EHR Proxy Access Best Practices OK'dCommittee Recommends Patients Being Informed of Privacy Risks
A federal advisory committee has endorsed recommendations that the Office of the National Coordinator for Health IT develop and disseminate best practices to healthcare providers regarding proxies, such as family members and friends, accessing patients' electronic health information.
At its April 8 meeting, the HIT Policy Committee, which advises ONC, approved several recommendations from its privacy and security Tiger Team about best practices for health entities providing patients' personal representatives, or proxies, the ability to view, download and transmit (or "VDT") the patients' electronic protected health information, such as through a patient web-portal.
The best practice recommendations address a variety of situations, including those when patients authorize proxy access, as well as scenarios when proxies request access to the records of incapacitated patients.
Tiger Team chair Deven McGraw notes that the recommendations focus on ONC developing and disseminating the best practices to healthcare providers, rather than creating additional formal policies about proxy access. "We didn't think we should be too prescriptive," she says.
The recommendations, which the team had been crafting over the last couple of months, also highlight the need for healthcare providers to educate patients about the benefits and risks of proxy access to protected health information (see Best Practices for Proxy Access to EHRs).
Proxy Best Practices
Among recommendations approved by the committee are best practices for "easiest case" scenarios, such as when a patient makes the request for records access for a friend or family member. Patients should be enabled to make those requests in person, over the phone or via e-mail. However, whenever possible, healthcare providers should document these requests and, preferably, store the requests electronically.
The recommendations also address best practices for more difficult proxy cases, such as when friends or family members make requests to access a patient's information. The team recommends that such access be confirmed with the patient whenever possible. However, if a patient is incapacitated, providers need to be aware that HIPAA permits sharing of treatment-related information with friends or family limited to information relevant to treatment or payment. In these cases, providers need to consider whether providing proxy access to relevant treatment information through VDT function is appropriate.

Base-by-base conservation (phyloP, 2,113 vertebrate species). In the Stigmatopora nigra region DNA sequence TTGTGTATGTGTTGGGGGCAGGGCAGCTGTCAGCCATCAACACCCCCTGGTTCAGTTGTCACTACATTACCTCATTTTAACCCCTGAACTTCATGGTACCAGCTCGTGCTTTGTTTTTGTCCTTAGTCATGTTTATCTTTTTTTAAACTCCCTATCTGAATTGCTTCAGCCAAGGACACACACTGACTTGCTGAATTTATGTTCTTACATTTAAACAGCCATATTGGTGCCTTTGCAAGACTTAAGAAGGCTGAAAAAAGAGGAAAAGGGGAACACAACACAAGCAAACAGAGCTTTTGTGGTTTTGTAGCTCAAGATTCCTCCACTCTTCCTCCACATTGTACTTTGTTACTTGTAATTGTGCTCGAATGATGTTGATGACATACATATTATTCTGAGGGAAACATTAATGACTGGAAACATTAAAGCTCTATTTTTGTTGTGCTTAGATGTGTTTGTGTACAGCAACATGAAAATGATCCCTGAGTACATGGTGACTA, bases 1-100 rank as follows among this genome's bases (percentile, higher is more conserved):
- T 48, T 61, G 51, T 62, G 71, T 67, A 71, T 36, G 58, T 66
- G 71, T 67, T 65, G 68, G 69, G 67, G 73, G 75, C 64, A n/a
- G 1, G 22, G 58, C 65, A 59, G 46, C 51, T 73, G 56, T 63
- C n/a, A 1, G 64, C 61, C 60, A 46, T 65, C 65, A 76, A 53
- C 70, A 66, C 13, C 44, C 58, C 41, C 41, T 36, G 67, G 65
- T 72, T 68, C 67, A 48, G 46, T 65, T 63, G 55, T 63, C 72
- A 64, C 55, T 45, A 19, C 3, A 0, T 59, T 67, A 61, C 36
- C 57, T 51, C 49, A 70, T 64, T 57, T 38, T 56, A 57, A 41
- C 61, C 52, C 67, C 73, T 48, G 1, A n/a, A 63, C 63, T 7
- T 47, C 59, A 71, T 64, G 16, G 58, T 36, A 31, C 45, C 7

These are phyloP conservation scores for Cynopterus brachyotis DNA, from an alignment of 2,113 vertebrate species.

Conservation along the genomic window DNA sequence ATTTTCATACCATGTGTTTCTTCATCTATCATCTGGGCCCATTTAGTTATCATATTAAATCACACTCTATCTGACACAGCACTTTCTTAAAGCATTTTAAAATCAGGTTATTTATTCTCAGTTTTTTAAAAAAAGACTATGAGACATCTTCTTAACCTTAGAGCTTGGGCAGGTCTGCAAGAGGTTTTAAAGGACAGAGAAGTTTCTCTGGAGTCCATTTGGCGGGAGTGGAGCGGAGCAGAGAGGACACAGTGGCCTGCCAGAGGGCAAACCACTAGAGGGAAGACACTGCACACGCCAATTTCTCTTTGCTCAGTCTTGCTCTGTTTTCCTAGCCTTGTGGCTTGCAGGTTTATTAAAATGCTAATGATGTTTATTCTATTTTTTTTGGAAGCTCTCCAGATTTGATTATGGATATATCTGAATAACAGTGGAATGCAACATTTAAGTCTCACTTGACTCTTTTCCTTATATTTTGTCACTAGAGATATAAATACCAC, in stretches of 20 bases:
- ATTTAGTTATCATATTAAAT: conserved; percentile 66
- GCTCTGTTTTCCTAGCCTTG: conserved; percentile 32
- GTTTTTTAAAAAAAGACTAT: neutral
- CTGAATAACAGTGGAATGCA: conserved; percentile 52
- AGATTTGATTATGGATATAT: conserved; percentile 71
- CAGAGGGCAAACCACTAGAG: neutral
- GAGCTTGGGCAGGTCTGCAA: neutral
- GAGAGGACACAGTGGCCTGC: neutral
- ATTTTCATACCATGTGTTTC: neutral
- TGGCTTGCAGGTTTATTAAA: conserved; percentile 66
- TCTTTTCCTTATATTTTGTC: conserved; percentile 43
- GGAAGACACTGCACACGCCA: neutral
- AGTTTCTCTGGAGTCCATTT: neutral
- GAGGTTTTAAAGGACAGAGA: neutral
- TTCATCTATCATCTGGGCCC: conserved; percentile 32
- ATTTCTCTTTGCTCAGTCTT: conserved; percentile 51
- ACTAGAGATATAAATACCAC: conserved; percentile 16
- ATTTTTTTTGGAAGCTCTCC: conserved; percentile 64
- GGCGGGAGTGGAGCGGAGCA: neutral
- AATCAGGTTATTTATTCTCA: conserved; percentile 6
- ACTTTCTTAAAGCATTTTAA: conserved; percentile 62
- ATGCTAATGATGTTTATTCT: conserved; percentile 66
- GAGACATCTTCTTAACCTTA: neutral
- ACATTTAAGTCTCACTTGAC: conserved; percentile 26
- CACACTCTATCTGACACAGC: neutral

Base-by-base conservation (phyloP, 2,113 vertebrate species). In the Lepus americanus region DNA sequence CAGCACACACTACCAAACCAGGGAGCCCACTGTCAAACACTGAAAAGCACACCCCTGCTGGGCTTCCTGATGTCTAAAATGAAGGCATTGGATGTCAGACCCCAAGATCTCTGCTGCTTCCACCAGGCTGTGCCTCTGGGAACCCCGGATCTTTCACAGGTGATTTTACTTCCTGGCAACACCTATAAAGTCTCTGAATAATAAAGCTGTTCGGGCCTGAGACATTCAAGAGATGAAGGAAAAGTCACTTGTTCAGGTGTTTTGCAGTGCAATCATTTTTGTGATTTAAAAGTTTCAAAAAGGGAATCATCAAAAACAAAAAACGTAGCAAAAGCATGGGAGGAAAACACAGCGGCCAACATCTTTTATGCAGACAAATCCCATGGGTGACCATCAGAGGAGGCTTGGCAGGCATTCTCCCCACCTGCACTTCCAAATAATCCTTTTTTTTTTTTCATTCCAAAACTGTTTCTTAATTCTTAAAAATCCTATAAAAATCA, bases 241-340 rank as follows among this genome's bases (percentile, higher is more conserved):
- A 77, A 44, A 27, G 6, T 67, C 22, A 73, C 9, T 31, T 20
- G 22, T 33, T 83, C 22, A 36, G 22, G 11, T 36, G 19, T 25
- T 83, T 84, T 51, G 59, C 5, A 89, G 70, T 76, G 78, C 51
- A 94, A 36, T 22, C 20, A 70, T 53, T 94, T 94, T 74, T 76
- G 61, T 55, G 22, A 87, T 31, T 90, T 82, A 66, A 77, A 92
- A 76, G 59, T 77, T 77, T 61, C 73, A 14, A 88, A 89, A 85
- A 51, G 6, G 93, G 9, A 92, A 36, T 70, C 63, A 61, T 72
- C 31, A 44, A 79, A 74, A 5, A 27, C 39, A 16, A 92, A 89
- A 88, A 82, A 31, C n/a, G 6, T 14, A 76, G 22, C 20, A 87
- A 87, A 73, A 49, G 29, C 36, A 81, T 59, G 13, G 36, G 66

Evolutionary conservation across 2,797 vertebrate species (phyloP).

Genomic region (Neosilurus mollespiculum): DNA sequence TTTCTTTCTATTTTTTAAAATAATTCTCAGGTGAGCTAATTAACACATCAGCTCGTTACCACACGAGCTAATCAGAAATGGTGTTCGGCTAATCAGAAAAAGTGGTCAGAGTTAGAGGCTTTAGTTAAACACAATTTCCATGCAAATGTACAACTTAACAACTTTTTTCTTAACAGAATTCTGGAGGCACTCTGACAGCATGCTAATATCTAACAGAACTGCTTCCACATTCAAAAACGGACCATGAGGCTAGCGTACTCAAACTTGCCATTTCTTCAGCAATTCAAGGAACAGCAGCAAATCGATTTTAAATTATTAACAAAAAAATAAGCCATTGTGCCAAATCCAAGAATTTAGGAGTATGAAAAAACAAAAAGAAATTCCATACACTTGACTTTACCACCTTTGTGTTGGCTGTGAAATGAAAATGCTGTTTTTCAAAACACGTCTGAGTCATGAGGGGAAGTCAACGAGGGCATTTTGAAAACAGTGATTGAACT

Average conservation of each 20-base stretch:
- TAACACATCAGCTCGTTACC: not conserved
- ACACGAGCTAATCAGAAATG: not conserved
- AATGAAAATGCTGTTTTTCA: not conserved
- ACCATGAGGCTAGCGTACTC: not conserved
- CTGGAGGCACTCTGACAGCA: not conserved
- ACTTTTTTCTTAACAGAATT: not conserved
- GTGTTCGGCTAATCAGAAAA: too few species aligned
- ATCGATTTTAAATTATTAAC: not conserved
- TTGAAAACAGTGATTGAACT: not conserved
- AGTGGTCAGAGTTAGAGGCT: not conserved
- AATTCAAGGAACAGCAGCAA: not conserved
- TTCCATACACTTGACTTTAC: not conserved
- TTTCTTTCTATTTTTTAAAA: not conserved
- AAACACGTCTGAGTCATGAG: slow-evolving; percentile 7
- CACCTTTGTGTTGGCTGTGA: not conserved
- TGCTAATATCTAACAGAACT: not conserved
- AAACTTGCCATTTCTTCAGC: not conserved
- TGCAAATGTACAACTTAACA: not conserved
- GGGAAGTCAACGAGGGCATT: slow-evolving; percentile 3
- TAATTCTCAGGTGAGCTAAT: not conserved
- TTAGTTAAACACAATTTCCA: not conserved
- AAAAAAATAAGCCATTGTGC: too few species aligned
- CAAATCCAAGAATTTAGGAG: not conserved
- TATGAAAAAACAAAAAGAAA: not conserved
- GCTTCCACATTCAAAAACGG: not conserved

One challenge posed by granting proxy access to patient PHI is that many patient web portals currently offer "all or nothing" access to data, noted McGraw.
That means granting a proxy VDT access to a patient's health data could unintentionally give access to a trove of private health information, such as family medical history, that is not immediately relevant to the patient's current condition or treatment, noted HIT Policy Committee member Paul Egerman during the meeting's discussions about the recommendations' pros and cons.
Privacy risks such as those need to be communicated to patients and should be noted in the best practice material disseminated by ONC to healthcare providers, Egerman urged.
McGraw explained that in crafting its recommendations, the tiger team discussed data "granularity" for proxy access as a possible HITECH Act software certification requirement for electronic health records, but decided against that approach for several reasons.
That includes a preference for "market demand" to fuel the development of granularity in VDT functionality, she says. Also, Tiger Team decided that technical standards aren't "sufficiently mature" enough to make VDT granularity an EHR software certification requirement, McGraw told the committee members.
Besides that, already some "vendors are on the path" for allowing varying levels data access granularity via their various portal configurations, noted team co-chair Micky Tripathi.
Another best practice recommended is that healthcare providers put into place a process and capability to cut off VDT access by proxies due to patient's change in preferences or changes in personal representative legal status.
McGraw says the "transmittal letter" that the HIT Policy Committee will soon send to formally convey its best practice recommendations to ONC will note the importance of healthcare providers, including their workforce members, such as office staff or nurses, educating patients about the benefits and risks of granting proxy access to PHI.
The best practices approved by the HIT Policy Committee concern proxy access to electronic health information of adult patients only. Tiger team plans to discuss issues involving proxy access to the electronic health information of minor patients - such as parents accessing a child's records - later this year, McGraw says.